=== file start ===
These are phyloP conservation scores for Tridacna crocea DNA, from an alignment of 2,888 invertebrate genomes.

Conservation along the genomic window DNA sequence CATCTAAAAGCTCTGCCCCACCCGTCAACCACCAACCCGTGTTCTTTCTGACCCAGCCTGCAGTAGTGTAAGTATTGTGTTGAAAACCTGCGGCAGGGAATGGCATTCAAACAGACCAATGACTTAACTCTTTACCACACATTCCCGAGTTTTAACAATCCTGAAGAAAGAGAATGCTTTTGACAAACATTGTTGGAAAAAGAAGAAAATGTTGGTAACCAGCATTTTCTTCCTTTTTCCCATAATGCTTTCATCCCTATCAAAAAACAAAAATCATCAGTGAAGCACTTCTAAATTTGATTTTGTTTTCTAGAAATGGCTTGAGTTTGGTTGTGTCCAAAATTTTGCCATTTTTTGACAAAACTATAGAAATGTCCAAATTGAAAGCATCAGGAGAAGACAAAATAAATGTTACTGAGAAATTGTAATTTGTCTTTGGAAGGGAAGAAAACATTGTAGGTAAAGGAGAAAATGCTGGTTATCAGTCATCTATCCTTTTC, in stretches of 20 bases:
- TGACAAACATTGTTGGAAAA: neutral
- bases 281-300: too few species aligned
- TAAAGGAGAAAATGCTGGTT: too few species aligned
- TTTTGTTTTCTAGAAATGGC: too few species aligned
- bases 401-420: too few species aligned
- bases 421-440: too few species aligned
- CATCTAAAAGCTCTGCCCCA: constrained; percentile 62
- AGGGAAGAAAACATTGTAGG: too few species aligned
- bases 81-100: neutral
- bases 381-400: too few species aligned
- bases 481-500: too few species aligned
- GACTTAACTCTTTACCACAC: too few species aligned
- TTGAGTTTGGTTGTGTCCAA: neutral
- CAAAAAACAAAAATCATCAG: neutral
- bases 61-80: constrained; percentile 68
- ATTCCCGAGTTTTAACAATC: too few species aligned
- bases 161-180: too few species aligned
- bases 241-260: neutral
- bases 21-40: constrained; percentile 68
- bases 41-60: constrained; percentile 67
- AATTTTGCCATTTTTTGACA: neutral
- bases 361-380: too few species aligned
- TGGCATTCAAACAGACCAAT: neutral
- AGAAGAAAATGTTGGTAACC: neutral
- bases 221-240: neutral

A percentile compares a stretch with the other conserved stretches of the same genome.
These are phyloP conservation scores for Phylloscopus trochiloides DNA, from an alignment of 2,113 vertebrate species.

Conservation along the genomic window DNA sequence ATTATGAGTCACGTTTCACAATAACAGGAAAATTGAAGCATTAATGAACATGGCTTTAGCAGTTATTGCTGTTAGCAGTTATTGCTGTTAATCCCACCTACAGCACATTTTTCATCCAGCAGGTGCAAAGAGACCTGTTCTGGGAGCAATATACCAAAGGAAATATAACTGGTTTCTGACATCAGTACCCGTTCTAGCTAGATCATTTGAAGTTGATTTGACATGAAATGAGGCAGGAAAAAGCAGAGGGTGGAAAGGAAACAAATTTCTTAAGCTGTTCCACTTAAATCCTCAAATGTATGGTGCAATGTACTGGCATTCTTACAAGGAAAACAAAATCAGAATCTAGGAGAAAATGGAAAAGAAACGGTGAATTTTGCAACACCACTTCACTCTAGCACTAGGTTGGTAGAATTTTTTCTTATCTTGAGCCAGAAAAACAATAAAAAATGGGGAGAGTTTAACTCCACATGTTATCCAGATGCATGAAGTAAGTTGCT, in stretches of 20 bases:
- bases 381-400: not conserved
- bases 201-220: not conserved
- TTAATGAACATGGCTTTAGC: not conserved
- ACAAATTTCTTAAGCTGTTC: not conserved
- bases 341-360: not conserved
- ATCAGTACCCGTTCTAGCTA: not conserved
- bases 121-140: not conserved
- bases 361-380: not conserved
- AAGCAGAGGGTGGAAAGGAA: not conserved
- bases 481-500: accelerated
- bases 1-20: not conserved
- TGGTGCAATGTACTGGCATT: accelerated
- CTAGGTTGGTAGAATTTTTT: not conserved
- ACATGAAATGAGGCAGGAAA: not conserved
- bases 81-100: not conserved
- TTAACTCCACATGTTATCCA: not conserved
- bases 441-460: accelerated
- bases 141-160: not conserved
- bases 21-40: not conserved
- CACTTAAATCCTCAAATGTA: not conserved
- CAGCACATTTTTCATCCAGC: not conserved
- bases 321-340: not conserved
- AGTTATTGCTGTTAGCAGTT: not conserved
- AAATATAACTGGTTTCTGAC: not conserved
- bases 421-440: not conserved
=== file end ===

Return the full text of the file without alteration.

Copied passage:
These are phyloP conservation scores for Tridacna crocea DNA, from an alignment of 2,888 invertebrate genomes.

Conservation along the genomic window DNA sequence CATCTAAAAGCTCTGCCCCACCCGTCAACCACCAACCCGTGTTCTTTCTGACCCAGCCTGCAGTAGTGTAAGTATTGTGTTGAAAACCTGCGGCAGGGAATGGCATTCAAACAGACCAATGACTTAACTCTTTACCACACATTCCCGAGTTTTAACAATCCTGAAGAAAGAGAATGCTTTTGACAAACATTGTTGGAAAAAGAAGAAAATGTTGGTAACCAGCATTTTCTTCCTTTTTCCCATAATGCTTTCATCCCTATCAAAAAACAAAAATCATCAGTGAAGCACTTCTAAATTTGATTTTGTTTTCTAGAAATGGCTTGAGTTTGGTTGTGTCCAAAATTTTGCCATTTTTTGACAAAACTATAGAAATGTCCAAATTGAAAGCATCAGGAGAAGACAAAATAAATGTTACTGAGAAATTGTAATTTGTCTTTGGAAGGGAAGAAAACATTGTAGGTAAAGGAGAAAATGCTGGTTATCAGTCATCTATCCTTTTC, in stretches of 20 bases:
- TGACAAACATTGTTGGAAAA: neutral
- bases 281-300: too few species aligned
- TAAAGGAGAAAATGCTGGTT: too few species aligned
- TTTTGTTTTCTAGAAATGGC: too few species aligned
- bases 401-420: too few species aligned
- bases 421-440: too few species aligned
- CATCTAAAAGCTCTGCCCCA: constrained; percentile 62
- AGGGAAGAAAACATTGTAGG: too few species aligned
- bases 81-100: neutral
- bases 381-400: too few species aligned
- bases 481-500: too few species aligned
- GACTTAACTCTTTACCACAC: too few species aligned
- TTGAGTTTGGTTGTGTCCAA: neutral
- CAAAAAACAAAAATCATCAG: neutral
- bases 61-80: constrained; percentile 68
- ATTCCCGAGTTTTAACAATC: too few species aligned
- bases 161-180: too few species aligned
- bases 241-260: neutral
- bases 21-40: constrained; percentile 68
- bases 41-60: constrained; percentile 67
- AATTTTGCCATTTTTTGACA: neutral
- bases 361-380: too few species aligned
- TGGCATTCAAACAGACCAAT: neutral
- AGAAGAAAATGTTGGTAACC: neutral
- bases 221-240: neutral

A percentile compares a stretch with the other conserved stretches of the same genome.
These are phyloP conservation scores for Phylloscopus trochiloides DNA, from an alignment of 2,113 vertebrate species.

Conservation along the genomic window DNA sequence ATTATGAGTCACGTTTCACAATAACAGGAAAATTGAAGCATTAATGAACATGGCTTTAGCAGTTATTGCTGTTAGCAGTTATTGCTGTTAATCCCACCTACAGCACATTTTTCATCCAGCAGGTGCAAAGAGACCTGTTCTGGGAGCAATATACCAAAGGAAATATAACTGGTTTCTGACATCAGTACCCGTTCTAGCTAGATCATTTGAAGTTGATTTGACATGAAATGAGGCAGGAAAAAGCAGAGGGTGGAAAGGAAACAAATTTCTTAAGCTGTTCCACTTAAATCCTCAAATGTATGGTGCAATGTACTGGCATTCTTACAAGGAAAACAAAATCAGAATCTAGGAGAAAATGGAAAAGAAACGGTGAATTTTGCAACACCACTTCACTCTAGCACTAGGTTGGTAGAATTTTTTCTTATCTTGAGCCAGAAAAACAATAAAAAATGGGGAGAGTTTAACTCCACATGTTATCCAGATGCATGAAGTAAGTTGCT, in stretches of 20 bases:
- bases 381-400: not conserved
- bases 201-220: not conserved
- TTAATGAACATGGCTTTAGC: not conserved
- ACAAATTTCTTAAGCTGTTC: not conserved
- bases 341-360: not conserved
- ATCAGTACCCGTTCTAGCTA: not conserved
- bases 121-140: not conserved
- bases 361-380: not conserved
- AAGCAGAGGGTGGAAAGGAA: not conserved
- bases 481-500: accelerated
- bases 1-20: not conserved
- TGGTGCAATGTACTGGCATT: accelerated
- CTAGGTTGGTAGAATTTTTT: not conserved
- ACATGAAATGAGGCAGGAAA: not conserved
- bases 81-100: not conserved
- TTAACTCCACATGTTATCCA: not conserved
- bases 441-460: accelerated
- bases 141-160: not conserved
- bases 21-40: not conserved
- CACTTAAATCCTCAAATGTA: not conserved
- CAGCACATTTTTCATCCAGC: not conserved
- bases 321-340: not conserved
- AGTTATTGCTGTTAGCAGTT: not conserved
- AAATATAACTGGTTTCTGAC: not conserved
- bases 421-440: not conserved